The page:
CHERUBINI: Requiem in C minor. Marche Funèbre. BEETHOVEN: Elegaic
TANNER: Boy with Goldfish
MUSSORGSKY-CARPENTER: Pictures at an Exhibition CARPENTER: New York
All of Boston Baroque's recordings for Telarc have been outstanding, and this new one featuring Cherubini's C minor Requiem is no exception. Performing on period instruments, the 40-member orchestra plays with consistent tonal beauty, and the 23 members of the chorus are first-rate. Recorded in Mechanics Hall in Worcester, Massachusetts May 7-8, 2006, we have the superb sonic quality we have come to expect from Telarc when recording this group. The only possible debit is the short playing time: 50:00 isn't much for a full-priced disk.
Boy with Goldfish was recorded digitally at Watford Town Hall in London in July 1979. When initially released it attracted considerable attention from audiophiles for its superb sonics, and now in this remastering it sounds better than ever. The "surround sound" is artificially but effectively produced. The score is "a heroic fantasy for soloists, chorus and orchestra based on the Hawaiian legend paintings of John Thomas." Tanner's music is pleasant enough, and richly scored. The final section, "Desire, Seduction and The Battle," is where the sonic fireworks occur. The booklet includes a detailed explanation of how this the surround sound processing was accomplished. This is a budget-priced disk: it costs about one-third as much as the original issue, and sounds better..
The Cameron Carpenter set is a knock-out! It features the young organist, who received his Bachelor's and Master's degrees from Juilliard last year when this recording was made, playing the huge Marshall & Ogletree Organ of Trinity Church in New York. There are two disks, the first a regular stereo CD featuring Carpenter's vivid transcription of Pictures at an Exhibition as well as his own 7-movement suite called New York City Sessions. This CD is impressive sonically, but the DVD is absolutely spectacular in many ways. You have a choice of PCM stereo, 4.0 surround or 5.1 surround. Again we hear Pictures—in surround sound it is even more stunning, and on the DVD is accompanied by a highly imaginative kaleidoscopic show of numerous works of art. There is a a fascinating documentary whimsically narrated by "fractal artist" Marshall Yaeger who developed the Kaleidoplex system used on the DVD. Carpenter explains how he made some of the effective sound effects used in his New York City Sessions. At the conclusion of the documentary we see Carpenter improvising on the organ—an astounding display of imaginative virtuosity as Carpenter plays the three keyboards of the massive organ creating sounds that will delight audiophiles—and are assured speed of the film was not altered. And that's not all. Virgil Fox's performanceof Bach's Trio Sonata No. 6—recorded more than four decades earlier—is "played" via "note recognition software" and MIDI (Musical Instrument Digital Interface) on the Trinity organ. The accompanying booklet contains a list of artwork used for the visuals displayed during Pictures. This is a fascinating release that I have enjoyed immensely—you probably will as well.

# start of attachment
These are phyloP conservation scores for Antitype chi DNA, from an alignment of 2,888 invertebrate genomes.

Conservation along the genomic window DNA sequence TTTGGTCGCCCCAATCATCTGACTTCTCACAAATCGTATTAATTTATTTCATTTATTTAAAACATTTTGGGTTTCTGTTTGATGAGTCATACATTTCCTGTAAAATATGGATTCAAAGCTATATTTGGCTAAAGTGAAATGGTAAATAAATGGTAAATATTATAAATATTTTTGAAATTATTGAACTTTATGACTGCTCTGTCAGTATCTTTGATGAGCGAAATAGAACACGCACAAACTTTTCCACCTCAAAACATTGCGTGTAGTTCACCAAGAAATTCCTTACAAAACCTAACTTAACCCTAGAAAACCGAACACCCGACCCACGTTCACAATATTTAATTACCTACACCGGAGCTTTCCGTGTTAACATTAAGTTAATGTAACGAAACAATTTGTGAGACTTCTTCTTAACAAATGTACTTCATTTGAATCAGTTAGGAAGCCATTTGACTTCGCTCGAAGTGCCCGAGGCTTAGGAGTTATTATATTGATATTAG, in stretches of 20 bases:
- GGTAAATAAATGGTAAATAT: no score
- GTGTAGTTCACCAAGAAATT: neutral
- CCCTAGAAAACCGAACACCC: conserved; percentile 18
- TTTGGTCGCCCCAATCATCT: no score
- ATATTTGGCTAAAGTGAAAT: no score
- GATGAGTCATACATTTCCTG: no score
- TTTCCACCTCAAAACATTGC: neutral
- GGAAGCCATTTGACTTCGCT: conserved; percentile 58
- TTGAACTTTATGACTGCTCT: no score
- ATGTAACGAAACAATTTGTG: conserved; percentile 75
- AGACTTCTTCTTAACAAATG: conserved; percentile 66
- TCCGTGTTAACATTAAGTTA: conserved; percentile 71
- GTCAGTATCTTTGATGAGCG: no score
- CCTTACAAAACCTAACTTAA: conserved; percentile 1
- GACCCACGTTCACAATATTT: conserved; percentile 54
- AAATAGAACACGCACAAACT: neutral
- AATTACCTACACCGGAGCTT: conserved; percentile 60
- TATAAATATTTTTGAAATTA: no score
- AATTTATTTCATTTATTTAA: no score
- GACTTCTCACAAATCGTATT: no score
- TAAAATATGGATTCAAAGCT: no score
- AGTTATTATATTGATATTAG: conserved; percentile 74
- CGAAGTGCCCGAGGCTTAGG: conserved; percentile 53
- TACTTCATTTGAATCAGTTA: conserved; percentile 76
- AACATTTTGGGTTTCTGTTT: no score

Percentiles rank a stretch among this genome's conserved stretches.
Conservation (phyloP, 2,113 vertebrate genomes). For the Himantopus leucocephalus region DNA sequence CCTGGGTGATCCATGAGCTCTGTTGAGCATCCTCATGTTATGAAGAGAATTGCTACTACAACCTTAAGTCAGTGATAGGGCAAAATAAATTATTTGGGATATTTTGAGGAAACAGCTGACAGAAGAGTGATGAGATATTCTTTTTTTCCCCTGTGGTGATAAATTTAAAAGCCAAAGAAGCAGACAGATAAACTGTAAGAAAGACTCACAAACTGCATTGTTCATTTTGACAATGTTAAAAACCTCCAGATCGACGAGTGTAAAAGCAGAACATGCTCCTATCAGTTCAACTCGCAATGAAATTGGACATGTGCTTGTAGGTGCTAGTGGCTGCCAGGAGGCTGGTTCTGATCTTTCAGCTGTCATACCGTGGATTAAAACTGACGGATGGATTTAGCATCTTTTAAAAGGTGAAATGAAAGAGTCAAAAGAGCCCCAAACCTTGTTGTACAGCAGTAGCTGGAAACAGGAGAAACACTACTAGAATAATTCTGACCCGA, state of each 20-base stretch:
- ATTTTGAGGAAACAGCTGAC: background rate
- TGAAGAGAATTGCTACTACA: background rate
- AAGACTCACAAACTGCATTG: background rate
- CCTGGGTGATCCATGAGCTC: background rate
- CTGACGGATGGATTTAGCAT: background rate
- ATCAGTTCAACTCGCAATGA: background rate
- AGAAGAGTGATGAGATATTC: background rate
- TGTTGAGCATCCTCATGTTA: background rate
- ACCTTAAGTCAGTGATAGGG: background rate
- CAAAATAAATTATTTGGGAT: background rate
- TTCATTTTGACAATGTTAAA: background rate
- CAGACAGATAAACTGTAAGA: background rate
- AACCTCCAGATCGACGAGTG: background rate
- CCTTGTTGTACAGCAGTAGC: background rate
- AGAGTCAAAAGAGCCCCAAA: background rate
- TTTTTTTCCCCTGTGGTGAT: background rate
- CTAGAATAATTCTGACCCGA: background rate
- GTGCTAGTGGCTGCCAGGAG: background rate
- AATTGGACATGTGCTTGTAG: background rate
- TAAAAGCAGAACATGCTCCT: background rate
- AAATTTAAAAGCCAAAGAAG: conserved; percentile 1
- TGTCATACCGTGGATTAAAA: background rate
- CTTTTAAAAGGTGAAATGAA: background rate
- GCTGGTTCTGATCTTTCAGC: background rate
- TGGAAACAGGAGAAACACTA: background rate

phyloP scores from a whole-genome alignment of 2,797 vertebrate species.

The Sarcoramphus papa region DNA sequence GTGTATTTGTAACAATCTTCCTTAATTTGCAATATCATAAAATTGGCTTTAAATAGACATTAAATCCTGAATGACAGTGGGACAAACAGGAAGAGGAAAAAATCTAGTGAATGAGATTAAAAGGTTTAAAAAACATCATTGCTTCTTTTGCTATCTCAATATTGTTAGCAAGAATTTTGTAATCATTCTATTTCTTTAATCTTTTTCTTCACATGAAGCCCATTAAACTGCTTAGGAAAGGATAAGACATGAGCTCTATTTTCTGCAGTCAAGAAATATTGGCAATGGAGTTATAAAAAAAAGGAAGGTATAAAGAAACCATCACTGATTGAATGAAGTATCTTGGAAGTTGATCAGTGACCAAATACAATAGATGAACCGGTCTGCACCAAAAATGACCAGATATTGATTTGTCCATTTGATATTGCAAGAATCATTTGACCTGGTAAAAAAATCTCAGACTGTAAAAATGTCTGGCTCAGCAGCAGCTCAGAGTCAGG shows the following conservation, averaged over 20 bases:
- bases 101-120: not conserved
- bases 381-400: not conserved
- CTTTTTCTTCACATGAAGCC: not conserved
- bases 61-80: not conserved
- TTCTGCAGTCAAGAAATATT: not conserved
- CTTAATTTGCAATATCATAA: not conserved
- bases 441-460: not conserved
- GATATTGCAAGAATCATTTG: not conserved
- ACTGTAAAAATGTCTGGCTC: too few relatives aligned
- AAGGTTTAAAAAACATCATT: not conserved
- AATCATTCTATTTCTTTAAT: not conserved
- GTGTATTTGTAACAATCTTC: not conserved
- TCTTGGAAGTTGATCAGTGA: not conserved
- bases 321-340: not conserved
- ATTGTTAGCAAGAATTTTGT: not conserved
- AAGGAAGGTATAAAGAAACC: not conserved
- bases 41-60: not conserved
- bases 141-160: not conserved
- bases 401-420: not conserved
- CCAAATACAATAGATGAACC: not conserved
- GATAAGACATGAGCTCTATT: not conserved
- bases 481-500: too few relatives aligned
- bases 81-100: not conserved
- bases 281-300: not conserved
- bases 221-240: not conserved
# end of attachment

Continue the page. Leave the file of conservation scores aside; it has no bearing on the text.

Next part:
R.E.B. (March 2007)